Re:VS upgrade cycle (4, Interesting)

GoatEnigma (586728) | more than 4 years ago | (#31841486)

If no one ever reinvented the wheel, we'd all be running around on stone wheels.

Re:VS upgrade cycle (1)

The Snowman (116231) | more than 4 years ago | (#31841278)

Using 3rd party libraries are always risky, and should be avoided unless it is really doing something that will take you much longer to accomplish.

...unless you want to finish your project in half the time.

Third party libraries, frameworks, and toolkits exist for a purpose: to make your life easier.

Do you program GUIs by manipulating pixels in the video frame buffer? Do you manage files by communicating directly with the file system layer of the kernel? Interpret mouse clicks by talking to the mouse driver?

I bet you use third party libraries all the time without even knowing it.

Re:VS upgrade cycle (1)

jellomizer (103300) | more than 4 years ago | (#31841334)

They are not 3rd party tool... They are the developments language mainline tools...
There is a difference.
Mainline tools you know they are there and if you move to a different development environment they are still there. 3rd party tool you take your code and move it to a new system it will not run until you reinstall the other tools.

And as I stated in my post that you added as the quote "unless it is really doing something that will take you much longer to accomplish."

Meaning that 3rd party tools are not evil however need to be chosen and used with care once you found out that there is no other easy option with the mainline tools.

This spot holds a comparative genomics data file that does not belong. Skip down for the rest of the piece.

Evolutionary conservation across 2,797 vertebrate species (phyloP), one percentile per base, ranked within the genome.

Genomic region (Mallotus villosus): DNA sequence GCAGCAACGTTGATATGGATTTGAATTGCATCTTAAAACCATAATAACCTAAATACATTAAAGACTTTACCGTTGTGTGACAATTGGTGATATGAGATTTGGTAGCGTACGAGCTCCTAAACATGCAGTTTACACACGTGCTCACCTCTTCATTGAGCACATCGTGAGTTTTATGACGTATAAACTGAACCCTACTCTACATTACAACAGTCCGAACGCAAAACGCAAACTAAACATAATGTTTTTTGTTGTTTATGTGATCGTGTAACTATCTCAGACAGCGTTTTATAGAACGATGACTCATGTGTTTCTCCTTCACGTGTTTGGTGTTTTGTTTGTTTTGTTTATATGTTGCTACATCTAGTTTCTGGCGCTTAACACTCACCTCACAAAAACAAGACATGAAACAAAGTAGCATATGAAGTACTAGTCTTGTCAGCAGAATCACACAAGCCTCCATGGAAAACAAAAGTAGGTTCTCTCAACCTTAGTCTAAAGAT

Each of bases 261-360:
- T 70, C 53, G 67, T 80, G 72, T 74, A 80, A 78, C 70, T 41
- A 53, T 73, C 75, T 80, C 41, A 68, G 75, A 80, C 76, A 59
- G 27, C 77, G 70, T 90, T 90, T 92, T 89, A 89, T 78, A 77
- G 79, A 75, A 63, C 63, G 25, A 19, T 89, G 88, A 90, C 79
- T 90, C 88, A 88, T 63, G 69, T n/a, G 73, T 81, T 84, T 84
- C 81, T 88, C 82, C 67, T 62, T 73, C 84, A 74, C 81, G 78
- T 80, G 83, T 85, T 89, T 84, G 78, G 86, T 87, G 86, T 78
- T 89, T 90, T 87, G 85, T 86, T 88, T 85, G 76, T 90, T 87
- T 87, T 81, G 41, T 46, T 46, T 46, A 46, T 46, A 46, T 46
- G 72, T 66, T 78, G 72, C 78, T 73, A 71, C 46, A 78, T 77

Re:VS upgrade cycle (5, Informative)

yuriks (1089091) | more than 4 years ago | (#31841232)

Actually, one of the features of 2010 is that you can target old compiler versions (starting with VS2008) with the new IDE.

Re:VS upgrade cycle (1)

DAldredge (2353) | more than 4 years ago | (#31841276)

What does regularly change in VS that no one wants?

Re:VS upgrade cycle (1)

QuantumG (50515) | more than 4 years ago | (#31841356)

some random examples of the 2005 to 2008 transition:

* The entire Tool menu is different, in particular, Lookup Error is gone.. annoys me daily.
* The solution file format didn't change but they still added the "convert solution" nonsense that means you have to maintain two sln files to maintain backwards compatibility with 2005.. and means people who are using 2008 simply can't supply sln files to 2005 users.. and the vcproj files often need hacking. Why can't they maintain backwards compatibility... it's a text file!
* The Build Order dialog is completely gone. In 2008 Microsoft decides your build order, no control for you.

but, primarily, I dislike the forced upgrade of the runtime/compiler with the IDE. Another poster says this is addressed in VS2010.

Re:VS upgrade cycle (0)

Anonymous Coward | more than 4 years ago | (#31841560)

I have Error Lookup under my tools menu.

Re:VS upgrade cycle (1)

Com2Kid (142006) | more than 4 years ago | (#31841646)

The solution file format didn't change but they still added the "convert solution" nonsense that means you have to maintain two sln files to maintain backwards compatibility with 2005.. and means people who are using 2008 simply can't supply sln files to 2005 users.. and the vcproj files often need hacking. Why can't they maintain backwards compatibility... it's a text file!

The solution file is XML in both 2005 and 2008, true, but the capabilities of the file format have increased to support the new solution types of VS2008, amongst probably other reasons.

Re:VS upgrade cycle (1)

QuantumG (50515) | more than 4 years ago | (#31841658)